Utah Republican Party leaders tell UtahPolicy that they are considering suing the state over SB54, the Count My Vote citizen initiative petition compromise that provides a dual-track process to candidate nominations. It’s not the dual-track that state party chair James Evans finds illegal. Rather, it is the requirement in SB54 that political parties have an open primary. The state GOP has a closed primary today. Several court cases, including one in Idaho, rule that the government can’t force a political party to open its primaries, says Evans. Thus, there are legal problems with SB54 from the get-go, Evans believes. That may be the case if the compromise law, sponsored by Sen. Curt Bramble, R-Provo, forced all political parties to have open primaries.
But Bramble and attorneys for the Legislature and CMV came up with a real slick alternative in SB54 that has not been widely discussed in all of the media hype about the compromise.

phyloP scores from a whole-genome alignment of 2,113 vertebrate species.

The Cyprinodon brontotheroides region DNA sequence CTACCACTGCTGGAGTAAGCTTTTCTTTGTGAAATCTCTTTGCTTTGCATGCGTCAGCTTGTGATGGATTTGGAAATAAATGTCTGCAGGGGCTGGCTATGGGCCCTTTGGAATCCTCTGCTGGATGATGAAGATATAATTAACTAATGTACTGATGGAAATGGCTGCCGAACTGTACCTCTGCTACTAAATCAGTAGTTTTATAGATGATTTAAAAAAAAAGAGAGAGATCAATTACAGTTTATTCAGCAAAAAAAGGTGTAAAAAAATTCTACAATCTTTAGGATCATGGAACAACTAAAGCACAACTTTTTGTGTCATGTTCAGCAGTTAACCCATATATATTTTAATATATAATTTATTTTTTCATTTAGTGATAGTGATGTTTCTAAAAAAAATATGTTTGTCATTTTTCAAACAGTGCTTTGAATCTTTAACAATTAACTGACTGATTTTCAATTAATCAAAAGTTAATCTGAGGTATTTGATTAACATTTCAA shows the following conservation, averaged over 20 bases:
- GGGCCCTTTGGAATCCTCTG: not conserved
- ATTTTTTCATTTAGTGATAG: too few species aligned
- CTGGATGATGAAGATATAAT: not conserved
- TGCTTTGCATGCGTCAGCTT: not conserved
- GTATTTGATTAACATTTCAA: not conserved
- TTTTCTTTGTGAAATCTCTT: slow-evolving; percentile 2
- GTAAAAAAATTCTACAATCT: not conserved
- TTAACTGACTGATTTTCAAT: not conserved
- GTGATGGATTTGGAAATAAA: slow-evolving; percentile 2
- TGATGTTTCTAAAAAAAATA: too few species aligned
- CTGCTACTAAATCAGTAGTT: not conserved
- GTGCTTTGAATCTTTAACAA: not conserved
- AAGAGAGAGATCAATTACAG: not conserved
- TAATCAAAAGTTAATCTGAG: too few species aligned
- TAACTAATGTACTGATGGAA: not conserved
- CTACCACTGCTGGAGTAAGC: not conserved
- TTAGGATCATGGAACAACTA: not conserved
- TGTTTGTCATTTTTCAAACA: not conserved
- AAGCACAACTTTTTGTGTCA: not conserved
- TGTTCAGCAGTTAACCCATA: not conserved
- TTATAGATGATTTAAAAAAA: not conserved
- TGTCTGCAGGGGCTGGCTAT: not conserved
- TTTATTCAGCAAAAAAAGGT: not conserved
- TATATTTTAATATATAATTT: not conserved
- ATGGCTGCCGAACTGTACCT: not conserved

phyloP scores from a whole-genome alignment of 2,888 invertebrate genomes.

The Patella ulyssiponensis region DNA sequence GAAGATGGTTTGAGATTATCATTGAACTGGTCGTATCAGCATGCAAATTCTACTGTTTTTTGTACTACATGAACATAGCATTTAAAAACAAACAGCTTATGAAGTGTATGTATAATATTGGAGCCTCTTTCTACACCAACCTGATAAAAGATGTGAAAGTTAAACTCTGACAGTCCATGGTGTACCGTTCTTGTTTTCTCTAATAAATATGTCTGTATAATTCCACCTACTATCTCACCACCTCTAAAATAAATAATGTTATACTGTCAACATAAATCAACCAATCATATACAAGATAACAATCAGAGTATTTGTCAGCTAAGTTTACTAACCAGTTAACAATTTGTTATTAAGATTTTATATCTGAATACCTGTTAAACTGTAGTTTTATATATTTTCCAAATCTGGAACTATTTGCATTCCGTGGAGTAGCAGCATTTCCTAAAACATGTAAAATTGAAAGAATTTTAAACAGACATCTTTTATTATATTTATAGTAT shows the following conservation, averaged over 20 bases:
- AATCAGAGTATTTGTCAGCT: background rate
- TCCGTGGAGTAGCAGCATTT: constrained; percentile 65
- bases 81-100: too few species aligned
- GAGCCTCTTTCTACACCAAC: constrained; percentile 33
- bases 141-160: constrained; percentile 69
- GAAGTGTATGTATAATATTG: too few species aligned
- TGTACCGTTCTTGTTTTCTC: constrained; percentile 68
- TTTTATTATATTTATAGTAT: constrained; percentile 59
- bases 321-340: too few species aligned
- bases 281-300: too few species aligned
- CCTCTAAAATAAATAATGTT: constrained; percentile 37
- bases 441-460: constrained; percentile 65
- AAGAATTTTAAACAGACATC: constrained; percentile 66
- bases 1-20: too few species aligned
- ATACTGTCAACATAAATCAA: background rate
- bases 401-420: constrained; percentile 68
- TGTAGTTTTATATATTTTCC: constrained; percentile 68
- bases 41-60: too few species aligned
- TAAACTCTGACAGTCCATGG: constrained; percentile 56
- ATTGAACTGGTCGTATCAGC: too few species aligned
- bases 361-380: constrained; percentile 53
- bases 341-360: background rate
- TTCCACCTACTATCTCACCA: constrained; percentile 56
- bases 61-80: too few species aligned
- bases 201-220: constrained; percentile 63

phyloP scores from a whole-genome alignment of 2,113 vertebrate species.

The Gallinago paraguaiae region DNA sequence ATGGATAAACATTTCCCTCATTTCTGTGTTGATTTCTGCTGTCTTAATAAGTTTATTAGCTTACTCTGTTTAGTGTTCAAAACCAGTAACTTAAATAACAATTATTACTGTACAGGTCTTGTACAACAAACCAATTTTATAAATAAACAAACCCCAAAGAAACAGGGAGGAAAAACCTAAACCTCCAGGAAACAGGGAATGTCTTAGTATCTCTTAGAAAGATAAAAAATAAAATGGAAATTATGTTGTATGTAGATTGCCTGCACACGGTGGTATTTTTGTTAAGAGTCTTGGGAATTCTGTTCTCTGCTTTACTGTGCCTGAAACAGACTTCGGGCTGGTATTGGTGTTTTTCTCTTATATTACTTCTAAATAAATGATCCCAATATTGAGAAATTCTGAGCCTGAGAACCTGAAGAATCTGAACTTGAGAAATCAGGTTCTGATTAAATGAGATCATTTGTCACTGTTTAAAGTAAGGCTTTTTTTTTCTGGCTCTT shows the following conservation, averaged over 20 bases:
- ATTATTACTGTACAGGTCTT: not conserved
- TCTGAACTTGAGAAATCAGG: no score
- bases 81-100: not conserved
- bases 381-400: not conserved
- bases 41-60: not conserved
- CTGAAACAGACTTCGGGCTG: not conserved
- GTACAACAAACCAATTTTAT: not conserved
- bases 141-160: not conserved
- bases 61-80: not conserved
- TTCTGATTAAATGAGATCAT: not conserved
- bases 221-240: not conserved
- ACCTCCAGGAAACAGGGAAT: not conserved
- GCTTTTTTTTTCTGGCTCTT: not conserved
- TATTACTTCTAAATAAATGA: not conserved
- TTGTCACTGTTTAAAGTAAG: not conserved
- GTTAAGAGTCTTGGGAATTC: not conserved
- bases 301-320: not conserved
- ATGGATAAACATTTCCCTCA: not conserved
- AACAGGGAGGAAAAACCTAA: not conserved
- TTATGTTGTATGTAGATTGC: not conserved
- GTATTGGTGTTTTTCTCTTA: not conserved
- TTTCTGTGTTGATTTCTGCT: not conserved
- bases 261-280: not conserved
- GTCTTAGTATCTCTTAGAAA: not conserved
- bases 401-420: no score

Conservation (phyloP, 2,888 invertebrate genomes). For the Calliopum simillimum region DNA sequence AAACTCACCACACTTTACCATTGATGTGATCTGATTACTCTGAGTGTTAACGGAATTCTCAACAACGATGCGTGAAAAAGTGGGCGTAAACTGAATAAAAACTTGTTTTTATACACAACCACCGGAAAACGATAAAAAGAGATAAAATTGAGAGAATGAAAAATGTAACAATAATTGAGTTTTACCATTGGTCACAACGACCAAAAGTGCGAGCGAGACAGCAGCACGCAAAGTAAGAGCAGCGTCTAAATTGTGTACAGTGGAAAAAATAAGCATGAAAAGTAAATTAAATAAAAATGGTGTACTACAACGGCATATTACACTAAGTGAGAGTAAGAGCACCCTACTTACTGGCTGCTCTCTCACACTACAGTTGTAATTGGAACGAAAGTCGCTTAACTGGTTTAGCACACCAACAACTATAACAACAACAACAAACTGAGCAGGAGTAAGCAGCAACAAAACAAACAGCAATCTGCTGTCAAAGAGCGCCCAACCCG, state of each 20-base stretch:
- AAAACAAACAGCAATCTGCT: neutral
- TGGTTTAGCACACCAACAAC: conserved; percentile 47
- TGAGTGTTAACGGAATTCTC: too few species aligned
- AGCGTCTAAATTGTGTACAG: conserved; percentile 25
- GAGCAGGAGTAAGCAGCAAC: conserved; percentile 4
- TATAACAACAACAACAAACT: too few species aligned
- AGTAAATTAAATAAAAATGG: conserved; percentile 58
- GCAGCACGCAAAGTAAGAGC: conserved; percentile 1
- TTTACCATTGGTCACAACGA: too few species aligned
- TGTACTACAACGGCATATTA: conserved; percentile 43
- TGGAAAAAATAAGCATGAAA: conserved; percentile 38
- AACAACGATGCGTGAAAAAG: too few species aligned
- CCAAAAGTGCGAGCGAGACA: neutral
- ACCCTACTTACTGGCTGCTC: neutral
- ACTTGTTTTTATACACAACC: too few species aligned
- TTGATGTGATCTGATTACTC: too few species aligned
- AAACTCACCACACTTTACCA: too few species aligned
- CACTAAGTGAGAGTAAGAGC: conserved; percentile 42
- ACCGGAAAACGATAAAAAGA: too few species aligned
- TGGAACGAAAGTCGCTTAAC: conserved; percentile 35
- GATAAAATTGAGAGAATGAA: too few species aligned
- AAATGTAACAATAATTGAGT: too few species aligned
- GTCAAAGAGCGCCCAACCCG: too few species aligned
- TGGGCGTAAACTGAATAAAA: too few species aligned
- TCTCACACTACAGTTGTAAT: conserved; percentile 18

SB54 doesn’t FORCE the Utah Republican Party to have an open primary. (You can read SB54 here.)
In fact, the state GOP can CHOSE to keep their single-track, caucus/delegate/convention system exactly as it is today.
But if GOP leaders do chose to opt out of the dual-track, open primary system, then their candidates, on the November general election ballot, CANNOT come under a banner that says Utah Republican Party.
Full Article: GOP Mulling Lawsuit Over ‘Count My Vote’ Compromise.